Therefore, strangles are gastrointestinal nematodes of greatest importance in sheep, and causes serious direct and indirect losses in most parts of the country by[30] in Wolayta Soddo and [22, 31] in Asella.The high prevalence of strangles may be due to the suitability of the climatic condition of Haromaya district for survival and transmission of the parasites. Strongyloides and Trichuris species were poorly represented. This agrees with the idea of [19,22] which indicate only Young’s are more susceptible to these parasites while adults usually develop certain immunity.

4.      Conclusion and Recommendations

The present study was based solely on coproscopic examination for detection of gastrointestinal nematode eggs; it has provided an insight to the current prevalence and associated risk factors. It suggested that ovine gastrointestinal nematodes are of the major helminthosis in Haromaya district. Age, sex and geographic changing aspects are the most prominent risk factors associated with gastrointestinal nematode infection. In addition, weak status of animal health services and lack of proper management, especially in the study area, crop-livestock mixed farming is highly practiced, and most land is cultivated so that many species of animals are kept together on marginal and a piece of land. However, they give low priority to sheep in respect to the value they obtained from them. They give the first

Line to draught animals and forced sheep to graze behind on overstocked areas which lead them to graze close to the ground and on faecal materials, resulting in the uptake of higher numbers of infective larvae.

On the basis of the above conclusion and the present findings, the following recommendations are forwarded:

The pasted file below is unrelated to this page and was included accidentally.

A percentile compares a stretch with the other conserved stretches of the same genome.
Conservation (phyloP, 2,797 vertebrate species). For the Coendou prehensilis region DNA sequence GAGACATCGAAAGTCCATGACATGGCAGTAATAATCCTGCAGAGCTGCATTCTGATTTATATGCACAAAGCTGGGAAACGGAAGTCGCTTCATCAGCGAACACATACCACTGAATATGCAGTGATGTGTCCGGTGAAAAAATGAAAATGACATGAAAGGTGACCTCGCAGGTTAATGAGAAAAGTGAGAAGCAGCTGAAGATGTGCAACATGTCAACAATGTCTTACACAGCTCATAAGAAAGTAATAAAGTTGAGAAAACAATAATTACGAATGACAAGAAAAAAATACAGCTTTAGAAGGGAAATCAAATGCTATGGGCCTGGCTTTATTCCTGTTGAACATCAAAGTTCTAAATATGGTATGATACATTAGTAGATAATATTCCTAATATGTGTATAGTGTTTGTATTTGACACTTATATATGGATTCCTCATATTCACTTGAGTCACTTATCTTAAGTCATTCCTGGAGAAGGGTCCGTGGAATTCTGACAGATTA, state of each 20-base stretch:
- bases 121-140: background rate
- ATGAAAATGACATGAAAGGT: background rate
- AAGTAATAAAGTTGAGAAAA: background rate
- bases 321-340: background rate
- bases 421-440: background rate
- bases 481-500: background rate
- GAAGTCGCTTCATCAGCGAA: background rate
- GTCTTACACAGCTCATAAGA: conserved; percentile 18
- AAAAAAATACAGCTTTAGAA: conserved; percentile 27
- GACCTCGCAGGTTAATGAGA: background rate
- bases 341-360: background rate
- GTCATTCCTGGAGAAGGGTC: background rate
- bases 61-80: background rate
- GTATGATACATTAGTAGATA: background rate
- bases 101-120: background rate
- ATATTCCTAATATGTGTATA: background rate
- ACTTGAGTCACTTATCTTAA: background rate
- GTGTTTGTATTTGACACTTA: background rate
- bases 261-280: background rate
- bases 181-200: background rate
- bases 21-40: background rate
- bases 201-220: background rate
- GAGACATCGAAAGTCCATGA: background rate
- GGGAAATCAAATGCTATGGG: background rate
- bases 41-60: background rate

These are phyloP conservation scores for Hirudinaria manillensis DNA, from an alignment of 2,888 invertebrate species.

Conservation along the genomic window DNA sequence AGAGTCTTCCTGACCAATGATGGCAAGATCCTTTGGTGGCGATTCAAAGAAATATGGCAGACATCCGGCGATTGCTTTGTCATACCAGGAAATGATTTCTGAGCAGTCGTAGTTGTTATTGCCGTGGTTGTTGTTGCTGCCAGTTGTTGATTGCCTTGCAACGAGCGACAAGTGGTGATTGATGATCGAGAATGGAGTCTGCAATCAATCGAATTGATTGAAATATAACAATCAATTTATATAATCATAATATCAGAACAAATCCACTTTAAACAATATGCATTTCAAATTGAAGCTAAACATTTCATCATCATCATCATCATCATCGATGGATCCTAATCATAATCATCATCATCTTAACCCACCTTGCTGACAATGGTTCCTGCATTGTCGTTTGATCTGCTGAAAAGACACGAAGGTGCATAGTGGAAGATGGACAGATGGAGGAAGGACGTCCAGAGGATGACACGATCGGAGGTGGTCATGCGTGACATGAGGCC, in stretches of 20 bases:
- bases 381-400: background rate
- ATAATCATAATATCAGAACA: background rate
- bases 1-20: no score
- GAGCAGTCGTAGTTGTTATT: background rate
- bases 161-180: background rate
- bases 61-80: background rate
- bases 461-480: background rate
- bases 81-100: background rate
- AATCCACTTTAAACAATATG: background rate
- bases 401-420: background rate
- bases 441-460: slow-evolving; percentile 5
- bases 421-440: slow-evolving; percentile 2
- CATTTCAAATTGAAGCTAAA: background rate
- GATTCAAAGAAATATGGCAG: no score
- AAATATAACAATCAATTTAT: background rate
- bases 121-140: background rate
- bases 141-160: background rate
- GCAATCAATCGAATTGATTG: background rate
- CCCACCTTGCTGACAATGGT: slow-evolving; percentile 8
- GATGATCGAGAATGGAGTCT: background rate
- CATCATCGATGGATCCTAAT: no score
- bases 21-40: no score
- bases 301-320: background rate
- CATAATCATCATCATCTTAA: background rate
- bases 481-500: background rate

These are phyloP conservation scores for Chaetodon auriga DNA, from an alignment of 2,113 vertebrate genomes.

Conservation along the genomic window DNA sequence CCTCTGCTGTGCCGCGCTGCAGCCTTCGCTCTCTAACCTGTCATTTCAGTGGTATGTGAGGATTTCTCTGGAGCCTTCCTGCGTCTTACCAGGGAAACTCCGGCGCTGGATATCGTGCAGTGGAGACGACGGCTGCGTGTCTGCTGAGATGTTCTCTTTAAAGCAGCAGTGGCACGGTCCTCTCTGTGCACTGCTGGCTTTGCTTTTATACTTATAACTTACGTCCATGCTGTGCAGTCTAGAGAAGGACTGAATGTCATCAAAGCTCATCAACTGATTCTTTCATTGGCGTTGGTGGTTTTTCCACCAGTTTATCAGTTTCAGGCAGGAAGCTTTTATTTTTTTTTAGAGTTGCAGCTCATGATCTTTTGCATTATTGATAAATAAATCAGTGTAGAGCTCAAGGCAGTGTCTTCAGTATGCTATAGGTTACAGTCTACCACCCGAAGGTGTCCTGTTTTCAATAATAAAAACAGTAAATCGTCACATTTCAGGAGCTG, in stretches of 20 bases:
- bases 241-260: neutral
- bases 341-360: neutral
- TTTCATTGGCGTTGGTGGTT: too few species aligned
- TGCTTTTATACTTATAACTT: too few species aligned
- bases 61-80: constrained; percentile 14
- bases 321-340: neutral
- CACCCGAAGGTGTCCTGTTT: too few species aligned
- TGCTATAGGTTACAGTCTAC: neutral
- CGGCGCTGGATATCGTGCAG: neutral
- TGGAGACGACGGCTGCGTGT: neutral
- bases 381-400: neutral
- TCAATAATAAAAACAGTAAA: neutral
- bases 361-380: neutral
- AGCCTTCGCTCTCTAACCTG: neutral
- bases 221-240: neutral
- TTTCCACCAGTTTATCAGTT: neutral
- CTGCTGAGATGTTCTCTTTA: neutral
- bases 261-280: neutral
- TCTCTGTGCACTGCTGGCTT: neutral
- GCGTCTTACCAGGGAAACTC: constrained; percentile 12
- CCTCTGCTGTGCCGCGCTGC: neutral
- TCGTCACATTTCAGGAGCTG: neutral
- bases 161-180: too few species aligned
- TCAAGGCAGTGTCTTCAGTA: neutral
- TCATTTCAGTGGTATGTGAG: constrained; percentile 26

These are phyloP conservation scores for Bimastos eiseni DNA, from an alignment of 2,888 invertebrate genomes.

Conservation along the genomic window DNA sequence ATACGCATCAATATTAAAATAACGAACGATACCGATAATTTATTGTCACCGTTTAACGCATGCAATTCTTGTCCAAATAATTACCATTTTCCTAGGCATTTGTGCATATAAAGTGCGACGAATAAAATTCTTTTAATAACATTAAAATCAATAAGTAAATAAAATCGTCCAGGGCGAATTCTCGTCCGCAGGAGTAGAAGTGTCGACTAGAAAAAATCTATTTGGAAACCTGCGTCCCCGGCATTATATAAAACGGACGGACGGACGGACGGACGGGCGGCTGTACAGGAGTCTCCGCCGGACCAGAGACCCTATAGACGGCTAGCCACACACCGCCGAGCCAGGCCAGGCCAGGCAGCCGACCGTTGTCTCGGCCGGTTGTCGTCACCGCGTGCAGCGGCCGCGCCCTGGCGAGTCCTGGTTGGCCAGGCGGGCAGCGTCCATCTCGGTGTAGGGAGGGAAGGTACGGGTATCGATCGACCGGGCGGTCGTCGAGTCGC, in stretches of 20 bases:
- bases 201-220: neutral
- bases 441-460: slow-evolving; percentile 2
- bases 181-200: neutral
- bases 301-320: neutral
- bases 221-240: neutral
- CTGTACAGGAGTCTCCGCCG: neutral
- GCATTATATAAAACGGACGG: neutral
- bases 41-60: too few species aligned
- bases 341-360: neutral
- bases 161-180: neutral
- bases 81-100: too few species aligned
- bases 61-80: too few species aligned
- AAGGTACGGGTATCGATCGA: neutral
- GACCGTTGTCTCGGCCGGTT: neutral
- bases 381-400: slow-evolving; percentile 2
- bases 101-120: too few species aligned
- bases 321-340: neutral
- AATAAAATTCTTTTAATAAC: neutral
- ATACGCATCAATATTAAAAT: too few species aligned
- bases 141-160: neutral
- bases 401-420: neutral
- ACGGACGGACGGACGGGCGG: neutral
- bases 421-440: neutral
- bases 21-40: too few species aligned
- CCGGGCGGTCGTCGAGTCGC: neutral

·      Detailed study should be conducted to clearly identify parasitic fauna using faecal culture and post-mortem examination in the study area.

·      Strategic anthelminthic treatments: Treat sheep with broad spectrum anthelminthic at the beginning of rain season and at the end of dry season to reduce the worm burden and minimize pasture contamination with larvae, and treat flock with special consideration to those sheep in poor condition rather than individual animal separately. To prevent anthelmintic resistance, regular study should be carried out on the efficacy and resistance of the anthelminthic drugs directed to the subject area

·      Using pasture management: Applying rotational grazing system for different seasons would reduce pasture contamination, separating the most susceptible young animals from adults, which is a possible source of contamination. Maintaining the stocking rate to reason-able level avoids consequent pasture contamination.

·         Education of farmers on the importance of the parasitic diseases, its economic losses and the correct ways to improve animal husbandry system need to be applied.

·    Support role of veterinarians and animal healthy extensions in giving professional advices regarding preventive and control measures against gastrointestinal helminthic parasites and prevention of drug misuses.



Figure 1: The predominant GIT nematodes identified in the study area.

 

Animals

Frequency

Overall prevalence (%)

Positive

232

60.4

Negative

152

39.6

Table1:Overall prevalence of ovine gastrointestinal nematodes in the study area.

There was no statistically significant difference (P > 0.05) in prevalence of gastro-intestinal nematode infection of sheep between the all study sites in (Table 2).

Pas

No. of examined samples

No. of positive

Prevalence (%)

Korke

96

57

62.5

D. Kabso

96

60

65.6

Dada

96

58

63.5

Tarkanfi

96

73

66.7

Total

384

248

60.4

 

Table 2: Prevalence of gastrointestinal nematodes of sheep at different PAs of the study area.